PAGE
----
How many times have you laughed (legitimately, not because of ridiculous or incomprehensible content) while reading a book on taxes? Odds are...none. But "US Taxes for Worldly Americans" will make you do just that. The author is genuinely funny and approachable, acknowledging the crazy known as the US tax system - and also acknowledging that it can be navigated and survived...even that you can thrive while doing so.
"US Taxes for Worldly Americans" breaks down the US tax system into manageable chunks and walks you through exactly what you need to do as an American abroad. Very helpful, timely information that considers all angles and presents the pros and cons for each. Definitely recommended, and one that I will certainly revisit again and again down the line when I'm further along in pursuit of a location-independent job.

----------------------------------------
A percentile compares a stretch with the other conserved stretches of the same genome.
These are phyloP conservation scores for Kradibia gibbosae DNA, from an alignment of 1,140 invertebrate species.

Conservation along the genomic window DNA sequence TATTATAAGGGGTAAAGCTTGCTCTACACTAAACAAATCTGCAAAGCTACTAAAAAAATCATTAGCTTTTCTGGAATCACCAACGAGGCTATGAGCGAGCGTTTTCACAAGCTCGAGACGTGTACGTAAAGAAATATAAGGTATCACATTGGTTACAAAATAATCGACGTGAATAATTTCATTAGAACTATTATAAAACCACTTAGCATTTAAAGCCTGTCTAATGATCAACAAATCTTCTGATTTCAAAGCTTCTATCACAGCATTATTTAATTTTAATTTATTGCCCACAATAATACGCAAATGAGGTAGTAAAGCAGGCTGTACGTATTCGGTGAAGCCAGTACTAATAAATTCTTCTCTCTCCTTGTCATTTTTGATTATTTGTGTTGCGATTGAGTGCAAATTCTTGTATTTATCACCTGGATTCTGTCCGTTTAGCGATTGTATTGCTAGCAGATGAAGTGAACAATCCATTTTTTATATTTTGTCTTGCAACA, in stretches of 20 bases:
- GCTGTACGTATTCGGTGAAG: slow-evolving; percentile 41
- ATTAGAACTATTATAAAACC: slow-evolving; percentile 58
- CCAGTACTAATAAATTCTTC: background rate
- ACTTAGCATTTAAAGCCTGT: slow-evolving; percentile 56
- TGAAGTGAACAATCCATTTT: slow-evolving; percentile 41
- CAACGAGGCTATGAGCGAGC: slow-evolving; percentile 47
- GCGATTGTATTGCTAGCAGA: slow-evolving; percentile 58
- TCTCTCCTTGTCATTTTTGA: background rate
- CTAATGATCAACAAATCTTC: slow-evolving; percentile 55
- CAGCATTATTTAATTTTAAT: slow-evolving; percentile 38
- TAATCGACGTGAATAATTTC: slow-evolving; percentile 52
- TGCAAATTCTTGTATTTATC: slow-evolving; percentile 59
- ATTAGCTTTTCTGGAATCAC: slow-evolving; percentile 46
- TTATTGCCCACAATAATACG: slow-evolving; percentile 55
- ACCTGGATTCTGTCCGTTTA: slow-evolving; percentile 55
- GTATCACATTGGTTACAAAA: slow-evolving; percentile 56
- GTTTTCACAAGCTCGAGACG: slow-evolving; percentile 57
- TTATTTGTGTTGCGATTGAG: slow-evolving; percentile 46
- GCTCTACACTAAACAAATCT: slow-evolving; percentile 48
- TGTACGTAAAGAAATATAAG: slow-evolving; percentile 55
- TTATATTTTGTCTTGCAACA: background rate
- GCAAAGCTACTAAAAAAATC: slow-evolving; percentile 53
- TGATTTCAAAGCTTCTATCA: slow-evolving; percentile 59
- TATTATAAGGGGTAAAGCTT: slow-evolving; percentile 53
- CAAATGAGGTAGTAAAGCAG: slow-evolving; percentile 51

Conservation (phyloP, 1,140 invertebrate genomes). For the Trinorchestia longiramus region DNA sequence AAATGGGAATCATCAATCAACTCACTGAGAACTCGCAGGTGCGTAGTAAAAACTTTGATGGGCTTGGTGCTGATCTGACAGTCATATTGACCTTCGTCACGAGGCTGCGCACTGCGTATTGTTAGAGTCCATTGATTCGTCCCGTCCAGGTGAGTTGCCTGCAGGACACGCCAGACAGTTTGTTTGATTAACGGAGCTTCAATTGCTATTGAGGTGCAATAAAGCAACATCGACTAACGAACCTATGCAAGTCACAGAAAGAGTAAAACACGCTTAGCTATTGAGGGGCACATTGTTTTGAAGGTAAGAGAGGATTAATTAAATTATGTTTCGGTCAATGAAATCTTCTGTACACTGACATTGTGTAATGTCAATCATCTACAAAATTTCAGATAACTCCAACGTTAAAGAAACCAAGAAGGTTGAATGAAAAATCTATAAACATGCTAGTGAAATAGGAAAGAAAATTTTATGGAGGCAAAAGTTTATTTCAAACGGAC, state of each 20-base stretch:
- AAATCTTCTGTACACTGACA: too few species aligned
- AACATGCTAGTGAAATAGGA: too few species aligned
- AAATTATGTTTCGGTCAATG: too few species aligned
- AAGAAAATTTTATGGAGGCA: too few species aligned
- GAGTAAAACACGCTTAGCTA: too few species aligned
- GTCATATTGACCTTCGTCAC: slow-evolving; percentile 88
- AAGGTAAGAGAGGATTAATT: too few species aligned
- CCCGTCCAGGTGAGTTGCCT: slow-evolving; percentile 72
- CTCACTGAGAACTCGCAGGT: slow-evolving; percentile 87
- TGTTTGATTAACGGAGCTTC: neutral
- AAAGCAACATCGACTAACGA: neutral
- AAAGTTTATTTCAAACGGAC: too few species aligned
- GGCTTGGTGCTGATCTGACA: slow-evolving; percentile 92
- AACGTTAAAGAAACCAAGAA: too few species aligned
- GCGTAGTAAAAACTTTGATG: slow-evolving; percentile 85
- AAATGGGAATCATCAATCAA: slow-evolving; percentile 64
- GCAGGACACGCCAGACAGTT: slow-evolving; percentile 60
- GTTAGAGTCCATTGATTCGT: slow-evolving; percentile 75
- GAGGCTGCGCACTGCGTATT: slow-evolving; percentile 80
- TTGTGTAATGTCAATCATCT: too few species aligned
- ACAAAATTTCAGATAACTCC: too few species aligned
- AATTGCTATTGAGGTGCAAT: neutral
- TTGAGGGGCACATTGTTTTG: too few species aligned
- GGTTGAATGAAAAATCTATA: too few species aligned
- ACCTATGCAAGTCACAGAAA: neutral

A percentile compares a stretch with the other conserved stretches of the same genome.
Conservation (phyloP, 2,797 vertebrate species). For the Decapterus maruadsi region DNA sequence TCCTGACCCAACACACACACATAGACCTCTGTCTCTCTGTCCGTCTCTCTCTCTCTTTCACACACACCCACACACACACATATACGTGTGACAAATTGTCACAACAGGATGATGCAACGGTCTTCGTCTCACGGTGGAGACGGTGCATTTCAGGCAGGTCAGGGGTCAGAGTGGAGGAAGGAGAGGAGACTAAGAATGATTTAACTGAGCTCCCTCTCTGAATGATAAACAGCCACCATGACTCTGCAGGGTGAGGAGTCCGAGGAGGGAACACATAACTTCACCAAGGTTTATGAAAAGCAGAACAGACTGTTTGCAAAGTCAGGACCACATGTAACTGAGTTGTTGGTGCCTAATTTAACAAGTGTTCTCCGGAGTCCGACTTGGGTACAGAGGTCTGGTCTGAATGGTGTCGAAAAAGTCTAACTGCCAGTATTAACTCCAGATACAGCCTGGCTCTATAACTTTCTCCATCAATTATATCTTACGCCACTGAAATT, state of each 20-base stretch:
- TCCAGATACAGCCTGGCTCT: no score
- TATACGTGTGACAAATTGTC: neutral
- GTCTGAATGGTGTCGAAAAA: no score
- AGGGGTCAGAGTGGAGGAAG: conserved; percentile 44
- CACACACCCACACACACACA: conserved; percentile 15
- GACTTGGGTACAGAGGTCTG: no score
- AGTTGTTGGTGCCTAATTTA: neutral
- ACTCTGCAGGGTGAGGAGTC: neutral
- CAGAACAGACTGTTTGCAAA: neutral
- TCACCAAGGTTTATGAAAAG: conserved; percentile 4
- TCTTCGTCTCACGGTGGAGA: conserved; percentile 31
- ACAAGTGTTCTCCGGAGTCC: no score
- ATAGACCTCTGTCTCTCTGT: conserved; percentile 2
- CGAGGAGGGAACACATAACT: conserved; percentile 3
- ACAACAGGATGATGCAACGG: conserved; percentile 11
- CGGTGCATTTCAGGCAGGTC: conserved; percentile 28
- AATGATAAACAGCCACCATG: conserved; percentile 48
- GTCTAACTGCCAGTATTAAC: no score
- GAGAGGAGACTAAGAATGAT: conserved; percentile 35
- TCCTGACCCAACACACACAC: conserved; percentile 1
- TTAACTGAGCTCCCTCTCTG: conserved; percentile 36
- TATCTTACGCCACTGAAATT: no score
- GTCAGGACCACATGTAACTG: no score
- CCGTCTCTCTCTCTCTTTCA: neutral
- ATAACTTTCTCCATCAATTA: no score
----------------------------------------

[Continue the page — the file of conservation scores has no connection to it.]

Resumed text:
I received a free copy of the book. All opinions are my own.
Living abroad, or spending significant time traveling abroad, can be appealing.
But there are also tax implications. If you learn how to manage your affairs correctly, you can realize significant cost savings. If you don't, you can unknowingly become liable for back-taxes, penalties, and can even have your bank accounts (even international bank accounts) frozen.
Wagner has lived this lifestyle, knows taxes, and boils everything down into this concise, easy-to-understand book.
Bottom line: If you're spending more than a month out of the country per year, or if you're considering a digital nomad, or international retirement option, you need to pick up a copy of this book.